When asked, “How are you?” I responded: “I’m in the center of the teeter totter.” Not up or down, I explained, just sitting in the middle.
That’s a bit of progress, though. We’re moving away from the pandemic and a long wet winter. This time of year everything seems like the Wizard of Oz land. Sonoma is effervescent, fastidiously groomed along with gooey ice-cream and wine.
There’s a new wave of social interaction. Conversations are picking up. There’s much on our minds. Though Sonoma is shimmering with frivolity and buzzing bees, we also have some challenges. We have losses and gains, and even peeking briefly at the news, something can be cataclysmic or sad. And so, this berserk world spins around while we also count our blessings or buy the next thingamajig.
Balancing listening and talking is an art. Social skills need tuning, after being masked and sequestered for a couple of years. So, we stumble over a wrong word in a text or chat… the trip of a tongue, oops. Maybe someone gossiped and we’re not sure if they meant to insult us or just had a migraine that day.
What I have learned in Sonoma is that a small town is like a family. It forces us to run into people we don’t know well, we’ve missed, judged, or feared. We have to face the ones that left us with question marks, like “What did they mean by what they said…?” Then our clever, paranoid brain makes up some story. We tell ourselves they are, indeed, weird or wonderful.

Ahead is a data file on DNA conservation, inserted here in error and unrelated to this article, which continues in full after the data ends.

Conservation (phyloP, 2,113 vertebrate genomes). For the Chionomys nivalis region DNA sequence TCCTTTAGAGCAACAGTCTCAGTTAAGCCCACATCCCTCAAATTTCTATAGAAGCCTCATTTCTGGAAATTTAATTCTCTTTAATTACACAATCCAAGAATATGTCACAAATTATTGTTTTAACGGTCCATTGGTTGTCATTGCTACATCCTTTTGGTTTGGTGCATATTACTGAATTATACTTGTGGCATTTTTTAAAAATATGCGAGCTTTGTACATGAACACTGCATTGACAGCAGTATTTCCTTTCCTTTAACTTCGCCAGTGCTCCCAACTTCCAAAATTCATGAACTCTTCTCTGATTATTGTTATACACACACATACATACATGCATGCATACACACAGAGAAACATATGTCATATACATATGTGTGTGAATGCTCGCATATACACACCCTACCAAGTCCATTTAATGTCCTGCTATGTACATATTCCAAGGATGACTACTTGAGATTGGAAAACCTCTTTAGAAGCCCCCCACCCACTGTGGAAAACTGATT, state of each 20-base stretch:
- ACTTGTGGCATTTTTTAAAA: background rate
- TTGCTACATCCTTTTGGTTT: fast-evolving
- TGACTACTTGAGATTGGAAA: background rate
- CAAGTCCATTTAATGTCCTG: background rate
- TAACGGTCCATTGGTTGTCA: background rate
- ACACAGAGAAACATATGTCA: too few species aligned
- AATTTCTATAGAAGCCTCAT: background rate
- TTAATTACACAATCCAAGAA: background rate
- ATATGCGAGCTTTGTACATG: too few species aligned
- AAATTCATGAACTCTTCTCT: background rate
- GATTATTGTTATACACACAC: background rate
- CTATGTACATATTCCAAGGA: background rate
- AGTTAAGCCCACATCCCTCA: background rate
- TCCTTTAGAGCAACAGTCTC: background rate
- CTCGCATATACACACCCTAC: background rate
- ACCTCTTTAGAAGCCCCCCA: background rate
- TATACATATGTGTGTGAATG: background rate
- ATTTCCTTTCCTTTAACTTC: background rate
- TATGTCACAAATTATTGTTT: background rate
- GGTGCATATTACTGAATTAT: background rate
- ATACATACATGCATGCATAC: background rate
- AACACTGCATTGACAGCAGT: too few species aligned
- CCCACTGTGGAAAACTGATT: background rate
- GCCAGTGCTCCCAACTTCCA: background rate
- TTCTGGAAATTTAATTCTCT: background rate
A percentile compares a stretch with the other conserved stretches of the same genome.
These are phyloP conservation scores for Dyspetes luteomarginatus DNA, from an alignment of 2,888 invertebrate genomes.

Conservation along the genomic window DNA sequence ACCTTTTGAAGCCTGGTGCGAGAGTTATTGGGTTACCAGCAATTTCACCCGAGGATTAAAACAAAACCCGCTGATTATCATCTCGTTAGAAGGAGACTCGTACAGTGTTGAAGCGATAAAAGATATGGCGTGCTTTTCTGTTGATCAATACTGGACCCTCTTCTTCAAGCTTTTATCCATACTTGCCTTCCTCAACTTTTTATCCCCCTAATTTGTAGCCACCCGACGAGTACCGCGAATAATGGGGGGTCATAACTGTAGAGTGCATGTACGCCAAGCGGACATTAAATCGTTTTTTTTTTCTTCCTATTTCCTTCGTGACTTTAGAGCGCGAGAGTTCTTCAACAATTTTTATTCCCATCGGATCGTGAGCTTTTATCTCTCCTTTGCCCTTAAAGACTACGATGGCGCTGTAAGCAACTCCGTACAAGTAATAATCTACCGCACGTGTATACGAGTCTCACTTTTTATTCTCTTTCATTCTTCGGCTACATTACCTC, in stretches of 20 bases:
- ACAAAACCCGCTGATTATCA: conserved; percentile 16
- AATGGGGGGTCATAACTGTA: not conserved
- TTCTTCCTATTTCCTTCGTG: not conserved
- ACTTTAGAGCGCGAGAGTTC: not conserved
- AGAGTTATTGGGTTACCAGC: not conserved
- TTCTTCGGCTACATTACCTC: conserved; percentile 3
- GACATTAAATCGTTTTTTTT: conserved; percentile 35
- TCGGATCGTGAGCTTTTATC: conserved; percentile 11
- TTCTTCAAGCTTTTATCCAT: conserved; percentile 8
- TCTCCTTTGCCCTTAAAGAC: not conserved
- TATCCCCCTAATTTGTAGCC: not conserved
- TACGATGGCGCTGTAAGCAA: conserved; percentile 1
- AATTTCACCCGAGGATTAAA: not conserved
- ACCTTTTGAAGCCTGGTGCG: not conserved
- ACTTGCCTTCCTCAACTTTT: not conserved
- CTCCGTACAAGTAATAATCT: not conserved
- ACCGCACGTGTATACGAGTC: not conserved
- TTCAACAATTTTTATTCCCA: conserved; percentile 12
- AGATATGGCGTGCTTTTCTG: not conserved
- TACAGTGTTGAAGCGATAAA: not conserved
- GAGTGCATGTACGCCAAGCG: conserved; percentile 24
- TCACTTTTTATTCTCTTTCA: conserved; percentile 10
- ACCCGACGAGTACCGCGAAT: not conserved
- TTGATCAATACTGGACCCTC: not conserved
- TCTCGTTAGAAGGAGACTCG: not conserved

Then, with a brief, hesitant exchange at the post office, we find out their mother died this year or they fell off a ladder. Hmmm, we think, “They truly are just human,” doing their best, making mistakes. A lot like us.
It’s humbling at times to try to figure out how to interact with other humans. We try to use the round ball on top of our necks to figure it out. The cerebral cortex, with all its squiggles and curves, makes up stories about our social situations.
Life’s a constant learning curve. My dear mother had a way of questioning our lifestyles, our food choices, and the human condition. Here was her poetic conclusion:
I like them;
I’ve never found one I didn’t relish;
But sometimes they’re stale,
And I prefer fresh ones.
But whether they’re stale or fresh
Or hard or soft
Or tart or sweet
I like them.
They’re all made from the same ingredients;
They come in a marvelous assortment of sizes and shapes;
Even different colors!
They’re especially good for picnics or parties.
I’ll admit sometimes they make me sick
When they’re packed too tight
And get in a crummy mixed up mess.
But I like them – and you know
I think anyone can develop a taste for
Katy Byrne, MA, LMFT, licensed Marriage and Family Therapist in the Bay Area for over 35 years and author, The Power of Being Heard. Conversationswithkaty.com. 707.548.8982